Churchill was enraged by Ireland’s refusal to allow the Royal Navy to use Irish ports, putting the Atlantic convoys at even greater risk from the U-boat wolf packs. After the attack on Pearl Harbor, he sent a pleading telegram to De Valera, urging him to side with the Allies: “Now is your chance. Now or never.”

De Valera chose never. He stuck to his guns, or lack of them, firmly believing that the future of his young nation depended on staying out of the fight. But the Nazi occupations of the Netherlands, Belgium and Denmark had clearly revealed how much Hitler respected the neutrality of small independent countries. If Britain had fallen, Ireland would undoubtedly have been next to see the Panzers rolling in, giving the Nazis unrestricted access to the Atlantic. The guarantor of Ireland’s liberty was not neutrality but Britain’s determination to stand up to Hitler.

The war left Ireland with a paradoxical legacy: pride that the country had survived with its independence intact, coupled with a queasy unease over its failure to take up arms against the greatest evil of the 20th century. Those who had left the Irish Army to fight in British uniforms were treated appallingly, blacklisted and barred from military pensions. The contribution of thousands more Irishmen who volunteered was quietly ignored.

Ireland is finally coming to terms with its ambiguous wartime history. In a landmark speech last year, Alan Shatter, the Irish Defence Minister, acknowledged the country’s failure to oppose Nazi genocide: “We should no longer be in denial that, in the context of the Holocaust, Irish neutrality was a principle of moral bankruptcy.”

The Irish Government believed that its tiny army would make no difference, that by contributing to the fight it would shape neither the war nor the peace and that taking sides would be an invitation to be swallowed up by the great powers: As Joe Walshe, the Secretary of the Irish Department of External Affairs, put it in 1941: “Small nations like Ireland do not and cannot assume a role as defenders of just causes except [their] own… Existence of our own people comes before all other considerations.”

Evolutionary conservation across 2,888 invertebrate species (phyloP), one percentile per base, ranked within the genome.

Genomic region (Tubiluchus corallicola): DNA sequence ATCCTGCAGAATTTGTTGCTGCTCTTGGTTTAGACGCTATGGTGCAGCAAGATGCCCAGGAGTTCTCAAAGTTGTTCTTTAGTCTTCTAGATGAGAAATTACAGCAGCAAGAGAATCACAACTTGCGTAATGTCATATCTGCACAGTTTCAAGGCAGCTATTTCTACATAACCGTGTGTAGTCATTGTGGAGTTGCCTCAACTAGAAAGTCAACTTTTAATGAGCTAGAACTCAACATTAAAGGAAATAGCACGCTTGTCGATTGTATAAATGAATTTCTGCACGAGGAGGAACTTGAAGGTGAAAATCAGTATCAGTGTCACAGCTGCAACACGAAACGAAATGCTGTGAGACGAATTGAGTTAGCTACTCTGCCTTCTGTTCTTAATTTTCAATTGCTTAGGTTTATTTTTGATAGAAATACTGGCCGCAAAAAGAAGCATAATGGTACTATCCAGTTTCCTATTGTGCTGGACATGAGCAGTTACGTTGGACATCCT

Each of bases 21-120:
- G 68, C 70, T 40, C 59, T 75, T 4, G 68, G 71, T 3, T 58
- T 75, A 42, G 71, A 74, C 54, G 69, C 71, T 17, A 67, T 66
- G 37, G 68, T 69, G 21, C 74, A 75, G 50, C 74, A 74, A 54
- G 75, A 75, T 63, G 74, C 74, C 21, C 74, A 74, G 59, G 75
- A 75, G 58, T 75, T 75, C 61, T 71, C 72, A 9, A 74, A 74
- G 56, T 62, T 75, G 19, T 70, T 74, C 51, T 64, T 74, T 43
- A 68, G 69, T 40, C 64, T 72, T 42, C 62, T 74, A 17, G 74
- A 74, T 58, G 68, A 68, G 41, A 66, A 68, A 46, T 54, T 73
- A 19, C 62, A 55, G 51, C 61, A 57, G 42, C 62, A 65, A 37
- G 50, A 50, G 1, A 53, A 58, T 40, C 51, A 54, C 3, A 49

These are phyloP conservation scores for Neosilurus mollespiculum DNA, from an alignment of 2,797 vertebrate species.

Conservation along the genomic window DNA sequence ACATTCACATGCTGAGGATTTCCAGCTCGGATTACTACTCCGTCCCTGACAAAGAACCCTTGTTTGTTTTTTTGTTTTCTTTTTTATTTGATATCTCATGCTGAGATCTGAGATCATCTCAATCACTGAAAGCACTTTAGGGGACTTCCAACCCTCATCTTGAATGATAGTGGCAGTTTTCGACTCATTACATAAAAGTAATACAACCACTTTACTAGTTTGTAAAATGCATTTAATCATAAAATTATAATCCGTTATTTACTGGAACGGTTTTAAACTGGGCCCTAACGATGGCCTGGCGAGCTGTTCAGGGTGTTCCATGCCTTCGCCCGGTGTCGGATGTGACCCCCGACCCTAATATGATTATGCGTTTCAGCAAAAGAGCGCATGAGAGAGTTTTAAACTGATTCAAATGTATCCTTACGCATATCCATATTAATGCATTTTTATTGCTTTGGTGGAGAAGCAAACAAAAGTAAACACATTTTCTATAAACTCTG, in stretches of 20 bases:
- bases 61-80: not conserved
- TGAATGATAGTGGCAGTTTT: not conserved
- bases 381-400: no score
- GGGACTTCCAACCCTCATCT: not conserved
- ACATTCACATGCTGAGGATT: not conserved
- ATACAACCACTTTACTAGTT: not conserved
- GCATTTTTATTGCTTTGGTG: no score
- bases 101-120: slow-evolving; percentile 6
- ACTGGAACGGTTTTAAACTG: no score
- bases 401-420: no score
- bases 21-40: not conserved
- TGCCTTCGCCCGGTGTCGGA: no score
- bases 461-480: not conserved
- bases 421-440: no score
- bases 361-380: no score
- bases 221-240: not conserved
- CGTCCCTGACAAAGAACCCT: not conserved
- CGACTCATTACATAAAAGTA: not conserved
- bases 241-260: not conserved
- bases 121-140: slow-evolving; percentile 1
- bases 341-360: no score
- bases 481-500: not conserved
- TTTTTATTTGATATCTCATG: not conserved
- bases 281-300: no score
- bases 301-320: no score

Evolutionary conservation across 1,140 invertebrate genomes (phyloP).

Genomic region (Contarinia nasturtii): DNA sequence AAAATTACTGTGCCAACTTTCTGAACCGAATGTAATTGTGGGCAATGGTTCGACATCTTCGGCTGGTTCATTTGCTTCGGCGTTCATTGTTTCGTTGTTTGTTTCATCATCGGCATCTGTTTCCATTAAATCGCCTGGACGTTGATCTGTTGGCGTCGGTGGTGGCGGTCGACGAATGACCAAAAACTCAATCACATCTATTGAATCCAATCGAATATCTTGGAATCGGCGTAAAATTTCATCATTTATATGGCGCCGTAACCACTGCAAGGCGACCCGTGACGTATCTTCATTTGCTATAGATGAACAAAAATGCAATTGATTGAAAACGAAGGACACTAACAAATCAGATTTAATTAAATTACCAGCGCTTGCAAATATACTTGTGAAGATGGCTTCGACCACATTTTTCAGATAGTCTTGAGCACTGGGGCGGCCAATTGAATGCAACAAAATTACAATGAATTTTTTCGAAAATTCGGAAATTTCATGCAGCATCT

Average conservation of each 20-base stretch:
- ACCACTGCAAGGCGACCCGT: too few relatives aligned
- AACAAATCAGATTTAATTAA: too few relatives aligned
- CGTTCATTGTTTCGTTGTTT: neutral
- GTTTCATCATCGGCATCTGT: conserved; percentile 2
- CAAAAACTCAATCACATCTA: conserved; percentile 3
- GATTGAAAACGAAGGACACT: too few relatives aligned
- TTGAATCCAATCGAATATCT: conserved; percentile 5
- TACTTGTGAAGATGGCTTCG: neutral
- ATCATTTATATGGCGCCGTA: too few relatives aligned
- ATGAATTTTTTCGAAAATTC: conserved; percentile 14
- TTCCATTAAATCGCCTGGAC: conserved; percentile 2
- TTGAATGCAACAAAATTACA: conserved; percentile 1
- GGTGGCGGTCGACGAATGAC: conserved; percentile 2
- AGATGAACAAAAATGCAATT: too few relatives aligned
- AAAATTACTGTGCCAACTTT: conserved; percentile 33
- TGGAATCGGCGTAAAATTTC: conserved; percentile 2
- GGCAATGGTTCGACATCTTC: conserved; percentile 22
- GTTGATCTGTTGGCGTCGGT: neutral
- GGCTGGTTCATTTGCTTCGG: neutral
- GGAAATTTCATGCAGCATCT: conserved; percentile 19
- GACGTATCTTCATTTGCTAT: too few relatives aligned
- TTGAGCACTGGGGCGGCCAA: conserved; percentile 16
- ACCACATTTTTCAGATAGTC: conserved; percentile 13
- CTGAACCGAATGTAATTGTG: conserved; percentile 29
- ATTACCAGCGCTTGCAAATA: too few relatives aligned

But it is often the small voices that echo loudest when raised in a just cause precisely because they are vulnerable and have most to lose.

Irish neutrality in 1939 was a logical decision by a fledgeling state, understandably cautious of embroilment in a world war and deeply suspicious of British motives. By 1943, with the tide of war turning, neutrality was less defensible since the military threat to Ireland was now negligible. Other formerly neutral countries had modified their positions, isolating the Axis powers. By 1945, with the full horror of Nazism exposed and Germany on the verge of defeat, neutrality was inexcusable.

It was in this context that De Valera presented his condolences on Hitler’s death. He did it to demonstrate consistency, to prove that Irish independence would endure, and to avoid the split in his own party that would have resulted from abandoning neutrality. It was a point of principle, protocol and politics, and a terrible mistake. Even after the war De Valera did not publicly endorse the justice of the Allied cause.

Pardoning and praising the Irishmen who fought Hitler is an important symbolic gesture; erasing De Valera’s name from Hitler’s book of condolences would be another.